• First name. The user’s given name.

  • Initials. Any initials for the user, if they exist.

  • Last name. The user’s surname.

  • Display name. By default, EAC creates a display name from the user’s first name, a space, and the user’s surname. This is fine if you want the GAL to be organized using this order. If you want to use a different order or to add some information to help users identify people in the GAL, you have to overwrite the display name with your preferred value.

  • Organizational unit. If left blank, EAC creates the new user account in the Users organizational unit (OU). Unless you operate a very small organization, it is much better if all your user accounts are not created in a single OU but rather divided into easy-to-manage units.

  • User login name. This value is used to create the UPN, Windows Standby Active Manager (SAM) account name, and primary SMTP address for the new mailbox, and it must be unique. It is recommended for the UPN to be the same as the primary SMTP email address for the mailbox.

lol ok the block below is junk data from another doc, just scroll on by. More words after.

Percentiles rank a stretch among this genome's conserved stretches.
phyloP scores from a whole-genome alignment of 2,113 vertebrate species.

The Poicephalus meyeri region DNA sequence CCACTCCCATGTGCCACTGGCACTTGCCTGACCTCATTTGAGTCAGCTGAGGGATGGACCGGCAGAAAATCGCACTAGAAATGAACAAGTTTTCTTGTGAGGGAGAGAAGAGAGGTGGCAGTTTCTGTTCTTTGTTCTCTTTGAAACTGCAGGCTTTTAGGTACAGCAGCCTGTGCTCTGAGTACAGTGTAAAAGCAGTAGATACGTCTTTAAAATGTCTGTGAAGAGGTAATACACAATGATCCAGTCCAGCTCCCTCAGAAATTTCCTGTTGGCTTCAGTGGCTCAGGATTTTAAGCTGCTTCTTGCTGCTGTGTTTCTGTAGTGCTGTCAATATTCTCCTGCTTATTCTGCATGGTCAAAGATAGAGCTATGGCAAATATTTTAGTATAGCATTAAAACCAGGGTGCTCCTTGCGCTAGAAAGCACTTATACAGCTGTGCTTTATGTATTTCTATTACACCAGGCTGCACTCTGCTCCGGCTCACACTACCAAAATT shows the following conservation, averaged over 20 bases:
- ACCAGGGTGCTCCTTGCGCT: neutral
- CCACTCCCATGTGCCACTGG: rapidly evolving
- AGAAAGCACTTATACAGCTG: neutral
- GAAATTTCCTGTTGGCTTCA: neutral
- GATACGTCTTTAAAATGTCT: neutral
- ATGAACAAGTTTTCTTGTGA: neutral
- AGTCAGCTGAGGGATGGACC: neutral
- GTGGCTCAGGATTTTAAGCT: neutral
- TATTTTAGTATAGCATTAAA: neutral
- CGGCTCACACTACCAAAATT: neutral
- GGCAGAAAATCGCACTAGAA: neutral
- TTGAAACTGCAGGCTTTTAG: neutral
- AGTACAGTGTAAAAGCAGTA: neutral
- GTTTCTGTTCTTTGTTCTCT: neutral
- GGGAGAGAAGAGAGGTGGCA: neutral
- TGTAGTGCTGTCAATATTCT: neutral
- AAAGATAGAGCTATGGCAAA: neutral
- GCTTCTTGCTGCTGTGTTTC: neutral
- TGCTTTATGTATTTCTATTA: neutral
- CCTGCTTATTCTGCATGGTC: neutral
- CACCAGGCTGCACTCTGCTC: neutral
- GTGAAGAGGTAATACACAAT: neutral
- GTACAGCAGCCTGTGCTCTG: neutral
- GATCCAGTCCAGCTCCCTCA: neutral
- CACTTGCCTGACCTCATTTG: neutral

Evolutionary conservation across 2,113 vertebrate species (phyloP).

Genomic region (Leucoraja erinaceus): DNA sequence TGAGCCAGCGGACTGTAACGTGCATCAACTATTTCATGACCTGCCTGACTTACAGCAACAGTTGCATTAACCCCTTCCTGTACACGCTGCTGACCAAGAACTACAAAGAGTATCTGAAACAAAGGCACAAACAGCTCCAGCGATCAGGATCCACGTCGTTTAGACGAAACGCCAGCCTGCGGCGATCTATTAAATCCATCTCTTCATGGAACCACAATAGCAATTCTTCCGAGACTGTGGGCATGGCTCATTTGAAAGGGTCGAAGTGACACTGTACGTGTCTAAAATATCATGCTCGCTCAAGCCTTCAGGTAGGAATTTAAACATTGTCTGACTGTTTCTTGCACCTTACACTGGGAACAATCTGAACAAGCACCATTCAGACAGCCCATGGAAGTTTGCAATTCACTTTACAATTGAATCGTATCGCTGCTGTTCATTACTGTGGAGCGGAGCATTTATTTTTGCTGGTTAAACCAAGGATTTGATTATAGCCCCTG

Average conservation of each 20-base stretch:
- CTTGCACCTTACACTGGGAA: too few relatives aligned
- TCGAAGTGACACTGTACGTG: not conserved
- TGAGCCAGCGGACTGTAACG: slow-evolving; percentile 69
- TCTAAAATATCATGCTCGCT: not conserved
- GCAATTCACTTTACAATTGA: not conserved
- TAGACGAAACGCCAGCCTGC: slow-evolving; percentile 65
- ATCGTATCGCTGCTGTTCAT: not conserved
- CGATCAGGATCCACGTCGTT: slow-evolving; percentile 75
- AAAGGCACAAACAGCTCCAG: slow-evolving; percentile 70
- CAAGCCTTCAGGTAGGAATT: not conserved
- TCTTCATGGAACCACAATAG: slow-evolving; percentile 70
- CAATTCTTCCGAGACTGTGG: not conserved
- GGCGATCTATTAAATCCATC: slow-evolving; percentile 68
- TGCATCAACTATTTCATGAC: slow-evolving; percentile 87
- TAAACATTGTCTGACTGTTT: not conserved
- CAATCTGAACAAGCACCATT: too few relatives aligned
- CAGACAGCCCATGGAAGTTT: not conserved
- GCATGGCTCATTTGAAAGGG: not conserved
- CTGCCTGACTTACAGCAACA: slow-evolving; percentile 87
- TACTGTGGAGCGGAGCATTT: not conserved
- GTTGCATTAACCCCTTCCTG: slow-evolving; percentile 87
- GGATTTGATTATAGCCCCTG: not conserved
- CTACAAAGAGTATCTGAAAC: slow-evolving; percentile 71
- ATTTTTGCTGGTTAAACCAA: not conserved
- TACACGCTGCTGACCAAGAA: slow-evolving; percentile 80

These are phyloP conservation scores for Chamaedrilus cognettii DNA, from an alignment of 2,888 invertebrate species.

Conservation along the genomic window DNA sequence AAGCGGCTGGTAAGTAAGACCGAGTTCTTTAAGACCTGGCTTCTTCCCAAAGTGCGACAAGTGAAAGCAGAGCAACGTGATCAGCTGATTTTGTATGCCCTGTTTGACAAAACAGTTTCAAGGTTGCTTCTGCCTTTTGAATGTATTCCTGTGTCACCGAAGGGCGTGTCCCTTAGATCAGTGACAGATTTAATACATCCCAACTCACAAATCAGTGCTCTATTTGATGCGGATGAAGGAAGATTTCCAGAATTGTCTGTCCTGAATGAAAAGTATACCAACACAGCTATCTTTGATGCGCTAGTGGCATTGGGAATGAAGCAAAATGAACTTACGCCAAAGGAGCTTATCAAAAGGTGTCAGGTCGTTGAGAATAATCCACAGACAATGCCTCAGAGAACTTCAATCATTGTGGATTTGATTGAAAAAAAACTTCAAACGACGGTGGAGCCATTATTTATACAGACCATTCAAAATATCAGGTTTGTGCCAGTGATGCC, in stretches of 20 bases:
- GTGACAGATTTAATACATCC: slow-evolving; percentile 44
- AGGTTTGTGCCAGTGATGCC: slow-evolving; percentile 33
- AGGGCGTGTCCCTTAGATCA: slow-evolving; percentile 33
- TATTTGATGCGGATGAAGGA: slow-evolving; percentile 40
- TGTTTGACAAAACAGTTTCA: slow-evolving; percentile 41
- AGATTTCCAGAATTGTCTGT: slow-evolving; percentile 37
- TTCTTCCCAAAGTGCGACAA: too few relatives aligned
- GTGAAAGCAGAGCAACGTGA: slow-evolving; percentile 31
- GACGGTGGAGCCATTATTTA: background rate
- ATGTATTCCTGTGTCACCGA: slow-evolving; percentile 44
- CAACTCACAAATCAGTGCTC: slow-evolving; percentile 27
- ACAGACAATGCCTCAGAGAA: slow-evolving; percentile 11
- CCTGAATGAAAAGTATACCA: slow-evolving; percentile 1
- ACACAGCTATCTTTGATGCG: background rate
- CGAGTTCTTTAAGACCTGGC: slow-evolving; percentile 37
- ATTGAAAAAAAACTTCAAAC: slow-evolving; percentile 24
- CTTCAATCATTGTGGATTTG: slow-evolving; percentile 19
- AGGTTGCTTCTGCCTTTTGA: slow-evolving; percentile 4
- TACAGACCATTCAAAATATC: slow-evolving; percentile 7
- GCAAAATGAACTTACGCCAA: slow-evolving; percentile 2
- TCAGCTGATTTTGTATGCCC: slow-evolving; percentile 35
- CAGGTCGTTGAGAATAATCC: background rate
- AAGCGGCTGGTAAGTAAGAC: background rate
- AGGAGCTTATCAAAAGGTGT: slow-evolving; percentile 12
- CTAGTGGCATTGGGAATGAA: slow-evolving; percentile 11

• Password. EAC requires you to set a password for the new Windows account and confirm the value by retyping it. You can also decide whether the user should reset his password when he first logs on.

Below the password information, you see More Options. This exposes fields for:

  • Mailbox database. You can decide to create the new mailbox in a specific database. If you don’t, Exchange selects a database from any of the set available for auto-provisioning.

  • Archive. You can assign an archive mailbox to the new mailbox and select the database within which the archive mailbox is created. Note that archive mailboxes require an enterprise CAL.

  • Address book policy. You can select from available address book policies and assign one to the mailbox if the user is subject to a customized address book policy that allows her to see only a subset of the overall GAL.

It’s obvious that the foregoing covers only a small proportion of the available properties that you can set to configure a new mailbox to meet your exact requirements. After the new mailbox is created, you can edit its properties to fit before handing the new mailbox over to its user.

Integrating mailbox creation into overall company policy